Thursday, February 5, 2015

Advice for Prospective Bloggers - Part Four

This is the final installment of a list of advice for starting your own blog. To catch up, read Part 1, Part 2, and Part 3.

11.       Conscious Diversity
                Having a variety of types of entries is kindness to your readers. There are so many types of posts possible that it’s impractical to list them here. Google “types of blog posts” or something. You’ll find hundreds of ideas. Pick a handful (but not too many) and rotate through them. My consistent readers will notice I have how-to’s, event announcements, personal journal type updates, quotations from books, photo essays, Glossary entries, shout-outs to other blogs, etc. Keep it fresh and your readers will stick with you.

12.       Be Involved
                Because blogs are a communal form of writing, getting involved in other social media will only help. Be friendly with others connected in your blogging niche through Facebook, Twitter, forums, other blogs, etc. Comment on their blogs. “Friend” them on Facebook. Bloggers blog because we want to network with others who share our interests. None of us can afford to be in all forms of social media but never interacting with your readers or others bloggers is incongruous to the form.

13.       Work Efficiently
                Lastly, develop a writing and photo editing work flow that eliminates extra motions. Make it easy on yourself by refining this process. I write in Word, and copy and paste into Blogger. Every post has a folder of pictures on my computer. Uploaded to Lightroom, they are exported back to that folder. They are all easy to find. Though maybe backwards to others with more experience, I find this process seamless and quick. Find a way to streamline the monotonous mechanics of posting so that you will want to do it more.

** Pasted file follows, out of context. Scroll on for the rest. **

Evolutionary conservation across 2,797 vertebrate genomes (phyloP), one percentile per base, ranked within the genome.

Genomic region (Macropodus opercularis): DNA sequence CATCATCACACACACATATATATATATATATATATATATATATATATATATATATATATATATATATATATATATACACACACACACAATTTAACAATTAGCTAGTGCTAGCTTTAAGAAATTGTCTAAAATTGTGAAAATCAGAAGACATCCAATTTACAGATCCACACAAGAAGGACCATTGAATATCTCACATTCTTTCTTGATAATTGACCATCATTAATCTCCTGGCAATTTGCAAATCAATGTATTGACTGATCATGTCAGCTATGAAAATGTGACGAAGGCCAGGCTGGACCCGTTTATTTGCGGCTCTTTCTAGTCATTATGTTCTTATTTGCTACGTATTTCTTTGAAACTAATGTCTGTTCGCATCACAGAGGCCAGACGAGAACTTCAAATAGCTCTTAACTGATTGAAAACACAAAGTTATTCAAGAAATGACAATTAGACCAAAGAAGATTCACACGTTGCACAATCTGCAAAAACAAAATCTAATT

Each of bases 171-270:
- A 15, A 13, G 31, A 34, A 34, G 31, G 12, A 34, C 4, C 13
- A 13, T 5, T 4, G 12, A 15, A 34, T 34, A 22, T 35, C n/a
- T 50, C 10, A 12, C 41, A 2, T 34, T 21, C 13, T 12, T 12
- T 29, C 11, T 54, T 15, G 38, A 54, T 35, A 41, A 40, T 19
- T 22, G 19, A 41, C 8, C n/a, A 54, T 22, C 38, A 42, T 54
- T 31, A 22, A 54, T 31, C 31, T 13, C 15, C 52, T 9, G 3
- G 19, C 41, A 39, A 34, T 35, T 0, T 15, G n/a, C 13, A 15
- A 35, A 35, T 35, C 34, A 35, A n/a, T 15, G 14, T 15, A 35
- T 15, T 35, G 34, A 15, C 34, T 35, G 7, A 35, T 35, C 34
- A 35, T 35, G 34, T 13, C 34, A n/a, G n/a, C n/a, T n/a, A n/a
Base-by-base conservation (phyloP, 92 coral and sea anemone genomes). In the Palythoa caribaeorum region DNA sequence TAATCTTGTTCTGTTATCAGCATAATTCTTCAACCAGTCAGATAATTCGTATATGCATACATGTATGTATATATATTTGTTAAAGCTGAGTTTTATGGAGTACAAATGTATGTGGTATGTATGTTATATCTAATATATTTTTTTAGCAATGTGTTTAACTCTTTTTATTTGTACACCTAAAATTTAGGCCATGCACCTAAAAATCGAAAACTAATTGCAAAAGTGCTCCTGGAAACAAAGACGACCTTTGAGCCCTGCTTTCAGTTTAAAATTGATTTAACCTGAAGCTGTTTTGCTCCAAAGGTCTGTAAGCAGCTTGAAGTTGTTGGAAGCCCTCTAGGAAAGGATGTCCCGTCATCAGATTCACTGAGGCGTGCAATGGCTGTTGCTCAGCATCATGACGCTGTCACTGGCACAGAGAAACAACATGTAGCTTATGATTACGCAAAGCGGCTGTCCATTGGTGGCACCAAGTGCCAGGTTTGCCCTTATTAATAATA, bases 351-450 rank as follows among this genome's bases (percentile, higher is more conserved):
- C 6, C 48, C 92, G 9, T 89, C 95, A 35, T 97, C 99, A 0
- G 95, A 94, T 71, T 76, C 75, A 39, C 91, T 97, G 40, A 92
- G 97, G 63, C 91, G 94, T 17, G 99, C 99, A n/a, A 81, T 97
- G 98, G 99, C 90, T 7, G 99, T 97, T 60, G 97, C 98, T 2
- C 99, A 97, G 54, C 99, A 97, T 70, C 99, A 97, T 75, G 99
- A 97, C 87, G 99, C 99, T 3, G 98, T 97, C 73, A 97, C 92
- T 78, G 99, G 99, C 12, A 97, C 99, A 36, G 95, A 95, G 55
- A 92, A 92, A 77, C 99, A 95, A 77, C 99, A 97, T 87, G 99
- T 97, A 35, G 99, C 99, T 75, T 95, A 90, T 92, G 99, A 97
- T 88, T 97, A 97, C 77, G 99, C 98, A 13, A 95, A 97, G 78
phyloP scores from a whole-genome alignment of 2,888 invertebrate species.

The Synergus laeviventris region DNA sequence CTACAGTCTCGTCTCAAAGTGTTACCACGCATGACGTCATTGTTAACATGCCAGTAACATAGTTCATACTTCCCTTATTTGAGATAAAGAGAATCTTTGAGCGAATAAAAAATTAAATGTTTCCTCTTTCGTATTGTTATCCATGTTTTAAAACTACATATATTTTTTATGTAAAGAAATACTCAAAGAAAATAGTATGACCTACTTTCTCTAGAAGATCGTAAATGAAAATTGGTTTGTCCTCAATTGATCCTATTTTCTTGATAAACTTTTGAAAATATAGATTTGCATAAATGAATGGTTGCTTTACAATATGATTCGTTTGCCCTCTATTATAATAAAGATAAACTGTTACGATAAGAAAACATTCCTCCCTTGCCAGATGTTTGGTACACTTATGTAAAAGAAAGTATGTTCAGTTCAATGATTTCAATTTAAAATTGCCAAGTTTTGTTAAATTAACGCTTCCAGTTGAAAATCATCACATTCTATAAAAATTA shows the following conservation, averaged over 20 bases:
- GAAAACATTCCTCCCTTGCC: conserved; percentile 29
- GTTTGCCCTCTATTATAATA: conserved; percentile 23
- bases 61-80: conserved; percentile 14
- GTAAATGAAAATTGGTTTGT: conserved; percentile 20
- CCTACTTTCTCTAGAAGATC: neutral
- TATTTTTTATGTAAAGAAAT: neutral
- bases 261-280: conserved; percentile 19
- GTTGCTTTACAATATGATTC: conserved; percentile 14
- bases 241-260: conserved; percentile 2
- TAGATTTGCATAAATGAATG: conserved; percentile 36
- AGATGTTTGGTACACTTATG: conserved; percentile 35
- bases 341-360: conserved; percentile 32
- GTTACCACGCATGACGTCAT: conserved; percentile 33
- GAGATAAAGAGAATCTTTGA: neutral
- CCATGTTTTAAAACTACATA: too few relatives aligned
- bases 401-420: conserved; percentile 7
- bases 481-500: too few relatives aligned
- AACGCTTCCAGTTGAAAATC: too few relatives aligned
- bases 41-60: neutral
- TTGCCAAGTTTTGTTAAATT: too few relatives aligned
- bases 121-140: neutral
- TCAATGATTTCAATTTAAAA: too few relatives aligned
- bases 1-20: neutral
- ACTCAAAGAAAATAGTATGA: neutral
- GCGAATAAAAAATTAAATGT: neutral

Blogging is not for everyone but if you are interested, give it a go. Get connected. You’ll grow as a writer, photographer, and artisan. It’s time well invested. Feel free to add any other tips you have in the comments below. The conversation at the other posts has been good so far. What do you think? What is important to you when you write or read blog posts?


  1. #11 is another one I need to work on a little. I used to have a nice mix of book reviews and tool reviews in my blog. In full disclosure, I was writing those for a part of the newsletter for the local woodworking guild and it made for good additional blog posts. After five years, I passed the newsletter editor job over to another guild member and haven't done but one or two book/tool reviews since. I need to get back to that.

  2. #12, please, please, PLEASE, proofread your work before posting. I am always amazed how many typos and small errors I find. Even when I am in a hurry, I make myself read my post at least once before posting. I think it's only polite, since I am essentially asking a consumer to read it.

  3. Thanks for this Josh; it's actually why I frequent your blog. I like your writing style and dig the advice you give. I'm not into the same type of woodworking but that's the beauty of it. I like writing and I'm trying to make my blog better. This series is quite universal. I'll be doing my part to help up the amount of posts (useful ones that is) on my end.


  4. This series has inspired me to share more about my woodworking on my coffee blog. As much as I know about coffee, I am still learning and just getting into hand tool woodworking. What I have learned, however, is the writing really enables me to gather and curate my own thoughts. Sometimes I start writing without an opinion and the writing helps me organize my thoughts. The tips you have shared in this series are really great.